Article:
Deviation from the Conditional Mean

As we said in Data 8, the points in each vertical strip form their own little data set, with their own mean. In probability language, the conditional distribution of $Y$ given $X = x$ has mean $E(Y \mid X = x)$.

The deviation from the conditional mean given $X = x$ is $Y - E(Y \mid X = x) ~ = ~ Y - b(x)$. An example of such a deviation is the length of the red segment in the graph below.

In random variable notation, this deviation from the mean of a random vertical strip becomes

$$ Y - E(Y \mid X) ~ = ~ Y - b(X) $$

For any distribution, all of the deviations from average cancel each other out and have an average of 0. The calculation below establishes this for each vertical strip:

$$ E(Y - b(X) \mid X) ~ = ~ E(Y \mid X) - b(X) ~ = ~ E(Y \mid X) - E(Y \mid X) ~ = ~ 0 $$

This result helps us understand the relation between $X$ and the deviation $Y - b(X)$ within the vertical strip at $X$. First, let $g(X)$ be any function of $X$. Then

$$ E\big{(}(Y - b(X))g(X) \mid X\big{)} ~ = ~ g(X)E(Y - b(X) \mid X) = 0 $$

So by iteration, the expected product of $g(X)$ the deviation $Y - b(X)$ is 0:

$$ E\big{(}(Y - b(X))g(X)\big{)} ~ = ~ E\Big{(}E\big{(}(Y - b(X))g(X) \mid X\big{)}\Big{)} ~ = ~ 0 $$

Because $E(Y - b(X)) = 0$, we see that the covariance between $g(X)$ and the deviation is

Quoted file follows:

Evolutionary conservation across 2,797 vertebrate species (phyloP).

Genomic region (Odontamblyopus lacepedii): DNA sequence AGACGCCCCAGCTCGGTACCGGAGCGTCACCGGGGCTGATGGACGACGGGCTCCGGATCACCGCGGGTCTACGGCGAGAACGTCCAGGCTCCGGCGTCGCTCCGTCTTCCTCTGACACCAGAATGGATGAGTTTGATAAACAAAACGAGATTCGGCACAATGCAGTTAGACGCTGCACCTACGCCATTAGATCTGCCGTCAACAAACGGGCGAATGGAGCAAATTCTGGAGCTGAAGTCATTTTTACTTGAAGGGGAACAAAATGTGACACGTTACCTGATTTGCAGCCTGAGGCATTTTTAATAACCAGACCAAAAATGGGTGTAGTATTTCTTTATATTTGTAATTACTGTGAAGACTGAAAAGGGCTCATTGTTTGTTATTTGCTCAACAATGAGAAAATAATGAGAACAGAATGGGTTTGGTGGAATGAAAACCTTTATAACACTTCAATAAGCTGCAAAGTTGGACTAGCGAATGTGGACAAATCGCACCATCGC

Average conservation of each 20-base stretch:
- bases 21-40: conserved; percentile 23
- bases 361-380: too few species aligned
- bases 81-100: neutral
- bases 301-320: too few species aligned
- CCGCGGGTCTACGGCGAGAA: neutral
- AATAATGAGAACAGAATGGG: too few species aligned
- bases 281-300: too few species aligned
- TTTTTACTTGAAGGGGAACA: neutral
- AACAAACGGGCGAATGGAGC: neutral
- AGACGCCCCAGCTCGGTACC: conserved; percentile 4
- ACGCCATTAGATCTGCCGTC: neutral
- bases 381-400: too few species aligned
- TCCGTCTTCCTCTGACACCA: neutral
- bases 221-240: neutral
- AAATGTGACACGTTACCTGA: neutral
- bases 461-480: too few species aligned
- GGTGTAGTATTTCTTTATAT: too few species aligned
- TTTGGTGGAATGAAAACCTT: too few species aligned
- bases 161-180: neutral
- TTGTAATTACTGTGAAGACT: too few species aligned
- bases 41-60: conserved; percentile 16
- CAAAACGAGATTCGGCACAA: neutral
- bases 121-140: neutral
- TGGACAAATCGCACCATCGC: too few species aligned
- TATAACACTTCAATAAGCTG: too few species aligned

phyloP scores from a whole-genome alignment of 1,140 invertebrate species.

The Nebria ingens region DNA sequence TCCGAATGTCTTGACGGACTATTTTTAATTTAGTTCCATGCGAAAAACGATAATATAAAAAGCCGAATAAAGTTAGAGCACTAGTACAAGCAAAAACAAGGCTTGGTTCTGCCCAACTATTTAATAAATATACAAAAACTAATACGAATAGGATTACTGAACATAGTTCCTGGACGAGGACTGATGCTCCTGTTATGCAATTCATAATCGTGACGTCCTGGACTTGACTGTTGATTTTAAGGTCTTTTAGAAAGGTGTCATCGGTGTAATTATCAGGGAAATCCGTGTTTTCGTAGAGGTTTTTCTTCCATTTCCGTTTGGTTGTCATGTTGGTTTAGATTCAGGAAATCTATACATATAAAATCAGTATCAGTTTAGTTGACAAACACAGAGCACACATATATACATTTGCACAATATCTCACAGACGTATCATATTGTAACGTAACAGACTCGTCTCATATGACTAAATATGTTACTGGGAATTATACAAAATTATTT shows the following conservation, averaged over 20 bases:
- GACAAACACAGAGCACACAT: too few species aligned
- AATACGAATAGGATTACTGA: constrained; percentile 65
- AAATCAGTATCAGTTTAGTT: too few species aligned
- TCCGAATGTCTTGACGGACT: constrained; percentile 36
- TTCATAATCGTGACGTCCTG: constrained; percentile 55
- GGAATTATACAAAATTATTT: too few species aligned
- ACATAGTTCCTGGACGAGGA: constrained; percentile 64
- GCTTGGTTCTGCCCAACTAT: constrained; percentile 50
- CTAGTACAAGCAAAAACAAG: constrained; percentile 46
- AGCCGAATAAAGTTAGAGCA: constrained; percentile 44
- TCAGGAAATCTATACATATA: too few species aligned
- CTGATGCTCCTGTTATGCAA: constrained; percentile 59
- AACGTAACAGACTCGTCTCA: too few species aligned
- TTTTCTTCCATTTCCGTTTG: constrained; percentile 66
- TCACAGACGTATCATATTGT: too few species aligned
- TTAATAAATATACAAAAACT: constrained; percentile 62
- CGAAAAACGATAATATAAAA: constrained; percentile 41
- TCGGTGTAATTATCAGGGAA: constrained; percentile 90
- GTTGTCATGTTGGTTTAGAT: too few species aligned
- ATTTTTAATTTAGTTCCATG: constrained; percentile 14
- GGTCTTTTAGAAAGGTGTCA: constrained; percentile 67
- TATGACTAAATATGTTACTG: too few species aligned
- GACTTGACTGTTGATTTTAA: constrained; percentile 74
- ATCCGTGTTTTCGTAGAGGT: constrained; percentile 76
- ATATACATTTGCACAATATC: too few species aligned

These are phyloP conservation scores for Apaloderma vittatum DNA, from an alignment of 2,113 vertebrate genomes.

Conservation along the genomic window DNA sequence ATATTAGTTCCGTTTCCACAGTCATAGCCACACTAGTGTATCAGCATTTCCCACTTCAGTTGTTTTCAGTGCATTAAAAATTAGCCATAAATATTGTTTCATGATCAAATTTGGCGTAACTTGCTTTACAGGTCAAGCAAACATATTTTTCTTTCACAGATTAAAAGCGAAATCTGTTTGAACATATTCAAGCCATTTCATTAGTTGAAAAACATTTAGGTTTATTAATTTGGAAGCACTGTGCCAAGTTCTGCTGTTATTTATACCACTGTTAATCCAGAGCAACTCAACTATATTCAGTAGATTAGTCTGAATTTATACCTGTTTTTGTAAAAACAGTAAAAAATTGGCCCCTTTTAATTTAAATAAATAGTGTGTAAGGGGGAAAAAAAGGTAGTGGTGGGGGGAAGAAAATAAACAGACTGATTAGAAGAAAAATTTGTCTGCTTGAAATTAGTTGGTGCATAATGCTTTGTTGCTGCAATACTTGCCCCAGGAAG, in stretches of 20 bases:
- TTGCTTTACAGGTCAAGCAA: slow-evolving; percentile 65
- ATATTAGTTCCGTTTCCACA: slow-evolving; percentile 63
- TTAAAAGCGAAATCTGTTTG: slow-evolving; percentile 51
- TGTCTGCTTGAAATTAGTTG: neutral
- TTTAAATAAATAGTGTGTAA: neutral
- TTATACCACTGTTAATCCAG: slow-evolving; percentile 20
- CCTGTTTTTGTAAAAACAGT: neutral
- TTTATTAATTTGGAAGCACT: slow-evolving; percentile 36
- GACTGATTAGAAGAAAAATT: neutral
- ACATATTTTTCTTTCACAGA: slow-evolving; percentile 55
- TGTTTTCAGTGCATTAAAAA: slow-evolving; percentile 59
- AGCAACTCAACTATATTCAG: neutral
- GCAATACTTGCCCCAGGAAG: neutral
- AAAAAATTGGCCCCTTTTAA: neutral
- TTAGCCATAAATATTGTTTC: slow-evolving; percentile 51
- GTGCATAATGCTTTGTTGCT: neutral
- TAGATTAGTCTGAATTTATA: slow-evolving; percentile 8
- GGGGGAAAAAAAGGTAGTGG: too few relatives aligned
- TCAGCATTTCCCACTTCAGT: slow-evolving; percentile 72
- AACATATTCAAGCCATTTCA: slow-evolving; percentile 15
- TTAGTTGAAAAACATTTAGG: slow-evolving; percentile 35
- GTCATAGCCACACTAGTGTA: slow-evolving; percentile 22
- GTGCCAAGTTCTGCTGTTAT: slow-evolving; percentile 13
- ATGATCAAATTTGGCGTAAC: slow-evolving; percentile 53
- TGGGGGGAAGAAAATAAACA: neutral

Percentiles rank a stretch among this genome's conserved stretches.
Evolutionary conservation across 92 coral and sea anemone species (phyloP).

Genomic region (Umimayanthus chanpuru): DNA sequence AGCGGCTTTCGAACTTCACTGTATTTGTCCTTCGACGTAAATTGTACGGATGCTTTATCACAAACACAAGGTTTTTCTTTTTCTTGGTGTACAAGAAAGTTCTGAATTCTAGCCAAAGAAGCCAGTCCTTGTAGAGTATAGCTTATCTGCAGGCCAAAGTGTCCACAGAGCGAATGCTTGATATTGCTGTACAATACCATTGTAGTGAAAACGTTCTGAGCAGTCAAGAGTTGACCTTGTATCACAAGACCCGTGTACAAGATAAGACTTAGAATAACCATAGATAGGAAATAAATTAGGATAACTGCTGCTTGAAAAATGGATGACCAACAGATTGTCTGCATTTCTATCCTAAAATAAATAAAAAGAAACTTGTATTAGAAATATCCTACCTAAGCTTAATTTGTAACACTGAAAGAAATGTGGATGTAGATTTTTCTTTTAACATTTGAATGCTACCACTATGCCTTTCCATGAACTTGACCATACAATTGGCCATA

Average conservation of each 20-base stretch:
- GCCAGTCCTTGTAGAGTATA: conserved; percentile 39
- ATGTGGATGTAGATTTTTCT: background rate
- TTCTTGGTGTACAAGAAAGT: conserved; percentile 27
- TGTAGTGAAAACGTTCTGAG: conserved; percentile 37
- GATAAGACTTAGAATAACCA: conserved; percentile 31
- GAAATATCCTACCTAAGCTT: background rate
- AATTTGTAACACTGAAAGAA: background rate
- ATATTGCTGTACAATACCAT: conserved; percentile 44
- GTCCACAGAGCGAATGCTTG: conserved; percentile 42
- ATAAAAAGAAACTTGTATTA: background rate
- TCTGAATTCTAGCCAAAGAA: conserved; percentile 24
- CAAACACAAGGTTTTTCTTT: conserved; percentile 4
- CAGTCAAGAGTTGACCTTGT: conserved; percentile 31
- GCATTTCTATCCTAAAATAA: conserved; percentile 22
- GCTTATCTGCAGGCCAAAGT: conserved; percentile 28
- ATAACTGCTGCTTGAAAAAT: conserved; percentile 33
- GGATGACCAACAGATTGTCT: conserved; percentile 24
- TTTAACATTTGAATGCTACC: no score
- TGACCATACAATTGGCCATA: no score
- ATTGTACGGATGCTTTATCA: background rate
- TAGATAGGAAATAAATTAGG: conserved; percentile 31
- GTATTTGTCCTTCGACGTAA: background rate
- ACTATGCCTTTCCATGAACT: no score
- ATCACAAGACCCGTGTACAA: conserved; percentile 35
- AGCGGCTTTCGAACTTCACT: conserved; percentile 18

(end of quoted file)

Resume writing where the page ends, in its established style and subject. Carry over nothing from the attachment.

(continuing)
$$ Cov(g(X), Y - b(X)) ~ = ~ 0 $$

That is, the deviation from the conditional mean is uncorrelated with functions of $X$.

Conditional Variance

In terms of the scatter plot, the familiar quantity $Var(Y) = E\big{(}(Y - E(Y))^2\big{)}$ is the mean squared distance between the points and the horizontal line at level $E(Y)$.

In our example, $Y = X^2 + W$ where $X$ is standard normal and $W$ is uniform on $(-2, 2)$. So $E(Y) = E(X^2) = 1$ because $X^2$ has the chi-squared $(1)$ distribution.

Clearly, the rough size of the deviations from the flat line at $E(Y)$ is greater than the rough size of the deviation from the conditional expectation curve $E(Y \mid X)$.

To quantify this, we will first define the conditional variance of $Y$ given $X$ as

$$ Var(Y \mid X) ~ = ~ E\Big{(} \big{(}Y - E(Y \mid X)\big{)}^2 \mid X \Big{)} ~ = ~ E\Big{(} \big{(}Y - b(X)\big{)}^2 \mid X \Big{)} $$

To understand this definition, keep in mind that being "given X" is the same as working within the vertical strip at a random value on the horizontal axis chosen according to the distribution of $X$. The conditional distribution of $Y$ in that strip has a variance. That's $Var(Y \mid X)$.